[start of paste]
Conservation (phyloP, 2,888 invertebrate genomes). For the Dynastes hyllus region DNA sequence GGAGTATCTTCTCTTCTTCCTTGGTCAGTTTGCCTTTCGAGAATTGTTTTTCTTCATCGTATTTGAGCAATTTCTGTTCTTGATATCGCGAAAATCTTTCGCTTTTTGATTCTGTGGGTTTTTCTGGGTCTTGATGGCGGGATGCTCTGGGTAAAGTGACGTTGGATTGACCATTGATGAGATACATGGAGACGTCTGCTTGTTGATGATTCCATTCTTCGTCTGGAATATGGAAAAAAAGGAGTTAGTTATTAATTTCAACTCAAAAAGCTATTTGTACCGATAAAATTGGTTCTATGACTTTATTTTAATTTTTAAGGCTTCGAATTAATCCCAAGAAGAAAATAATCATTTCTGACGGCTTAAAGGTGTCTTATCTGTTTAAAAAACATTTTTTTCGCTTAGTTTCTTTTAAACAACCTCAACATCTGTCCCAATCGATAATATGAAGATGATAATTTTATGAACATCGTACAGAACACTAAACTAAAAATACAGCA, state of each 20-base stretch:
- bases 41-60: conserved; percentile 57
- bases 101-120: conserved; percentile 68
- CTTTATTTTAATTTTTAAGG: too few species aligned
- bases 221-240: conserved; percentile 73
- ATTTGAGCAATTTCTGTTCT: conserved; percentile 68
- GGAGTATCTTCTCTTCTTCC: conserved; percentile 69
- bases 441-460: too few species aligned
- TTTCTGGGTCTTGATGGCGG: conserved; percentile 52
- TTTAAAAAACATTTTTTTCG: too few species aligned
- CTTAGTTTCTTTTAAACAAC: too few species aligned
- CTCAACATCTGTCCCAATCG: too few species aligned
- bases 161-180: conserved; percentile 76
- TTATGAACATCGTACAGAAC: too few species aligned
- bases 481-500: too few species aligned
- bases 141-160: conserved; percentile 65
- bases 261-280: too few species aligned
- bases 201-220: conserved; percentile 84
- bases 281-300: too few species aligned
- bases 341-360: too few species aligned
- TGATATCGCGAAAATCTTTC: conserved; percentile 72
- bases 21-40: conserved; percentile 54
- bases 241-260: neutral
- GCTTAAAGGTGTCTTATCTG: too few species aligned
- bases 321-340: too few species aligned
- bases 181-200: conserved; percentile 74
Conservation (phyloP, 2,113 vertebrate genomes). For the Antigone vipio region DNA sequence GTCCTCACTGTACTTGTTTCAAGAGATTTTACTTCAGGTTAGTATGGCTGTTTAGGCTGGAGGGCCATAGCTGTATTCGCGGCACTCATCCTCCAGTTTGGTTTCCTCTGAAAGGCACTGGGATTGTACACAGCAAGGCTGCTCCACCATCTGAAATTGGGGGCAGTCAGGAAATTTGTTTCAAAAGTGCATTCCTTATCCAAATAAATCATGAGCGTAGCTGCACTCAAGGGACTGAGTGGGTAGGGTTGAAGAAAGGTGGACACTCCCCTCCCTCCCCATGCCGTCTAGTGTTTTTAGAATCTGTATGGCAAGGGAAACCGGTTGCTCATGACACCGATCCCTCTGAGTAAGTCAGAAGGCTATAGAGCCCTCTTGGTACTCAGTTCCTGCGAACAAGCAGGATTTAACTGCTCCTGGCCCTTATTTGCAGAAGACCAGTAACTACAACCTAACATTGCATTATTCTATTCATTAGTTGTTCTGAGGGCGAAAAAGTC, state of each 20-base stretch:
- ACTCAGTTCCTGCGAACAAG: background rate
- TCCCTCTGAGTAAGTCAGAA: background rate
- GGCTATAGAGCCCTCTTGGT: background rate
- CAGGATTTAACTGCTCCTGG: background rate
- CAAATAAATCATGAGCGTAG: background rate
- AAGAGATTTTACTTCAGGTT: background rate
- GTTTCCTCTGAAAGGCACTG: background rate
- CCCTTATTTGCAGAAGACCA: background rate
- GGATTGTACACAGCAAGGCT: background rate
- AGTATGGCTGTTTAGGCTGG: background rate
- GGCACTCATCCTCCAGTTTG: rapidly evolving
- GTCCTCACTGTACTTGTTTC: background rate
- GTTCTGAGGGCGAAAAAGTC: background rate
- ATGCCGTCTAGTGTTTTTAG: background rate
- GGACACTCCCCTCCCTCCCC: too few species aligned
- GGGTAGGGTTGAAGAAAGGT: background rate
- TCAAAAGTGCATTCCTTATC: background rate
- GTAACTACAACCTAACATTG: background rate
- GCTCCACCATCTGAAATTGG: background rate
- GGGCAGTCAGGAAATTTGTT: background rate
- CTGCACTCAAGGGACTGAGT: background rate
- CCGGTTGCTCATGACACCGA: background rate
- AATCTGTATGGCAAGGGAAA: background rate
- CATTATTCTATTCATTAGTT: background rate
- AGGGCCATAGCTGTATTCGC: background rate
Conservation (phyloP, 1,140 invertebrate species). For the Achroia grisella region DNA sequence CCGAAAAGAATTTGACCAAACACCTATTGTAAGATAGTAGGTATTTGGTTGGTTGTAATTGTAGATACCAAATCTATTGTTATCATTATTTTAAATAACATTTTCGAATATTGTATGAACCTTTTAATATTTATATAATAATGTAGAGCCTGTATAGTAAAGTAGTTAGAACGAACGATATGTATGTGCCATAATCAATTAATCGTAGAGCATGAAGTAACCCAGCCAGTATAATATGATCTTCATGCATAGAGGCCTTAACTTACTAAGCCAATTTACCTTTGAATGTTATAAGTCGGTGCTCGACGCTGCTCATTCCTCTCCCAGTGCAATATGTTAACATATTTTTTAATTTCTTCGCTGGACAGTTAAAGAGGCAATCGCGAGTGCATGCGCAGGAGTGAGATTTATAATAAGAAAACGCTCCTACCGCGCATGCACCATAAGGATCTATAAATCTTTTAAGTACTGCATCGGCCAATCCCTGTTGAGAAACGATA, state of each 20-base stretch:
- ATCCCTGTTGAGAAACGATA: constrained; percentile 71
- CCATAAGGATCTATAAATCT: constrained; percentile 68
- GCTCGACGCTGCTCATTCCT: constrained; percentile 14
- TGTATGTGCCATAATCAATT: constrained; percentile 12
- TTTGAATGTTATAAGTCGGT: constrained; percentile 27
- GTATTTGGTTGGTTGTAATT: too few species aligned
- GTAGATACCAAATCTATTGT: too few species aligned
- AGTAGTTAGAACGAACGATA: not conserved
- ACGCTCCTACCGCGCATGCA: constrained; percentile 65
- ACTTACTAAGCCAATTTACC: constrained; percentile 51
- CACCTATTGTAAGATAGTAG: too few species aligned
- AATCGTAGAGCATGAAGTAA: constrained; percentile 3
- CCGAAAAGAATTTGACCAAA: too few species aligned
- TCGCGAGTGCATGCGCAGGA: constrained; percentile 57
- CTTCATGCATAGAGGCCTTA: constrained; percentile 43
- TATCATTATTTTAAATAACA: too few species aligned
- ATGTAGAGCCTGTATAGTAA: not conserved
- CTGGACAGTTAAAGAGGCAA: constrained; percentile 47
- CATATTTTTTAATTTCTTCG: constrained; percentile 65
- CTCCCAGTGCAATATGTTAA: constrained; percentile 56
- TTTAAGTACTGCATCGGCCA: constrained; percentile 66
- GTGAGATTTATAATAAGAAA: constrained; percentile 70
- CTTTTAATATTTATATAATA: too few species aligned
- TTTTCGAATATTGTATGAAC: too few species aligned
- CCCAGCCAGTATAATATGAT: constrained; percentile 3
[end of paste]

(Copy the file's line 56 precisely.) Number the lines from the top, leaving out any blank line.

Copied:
- GCTCGACGCTGCTCATTCCT: constrained; percentile 14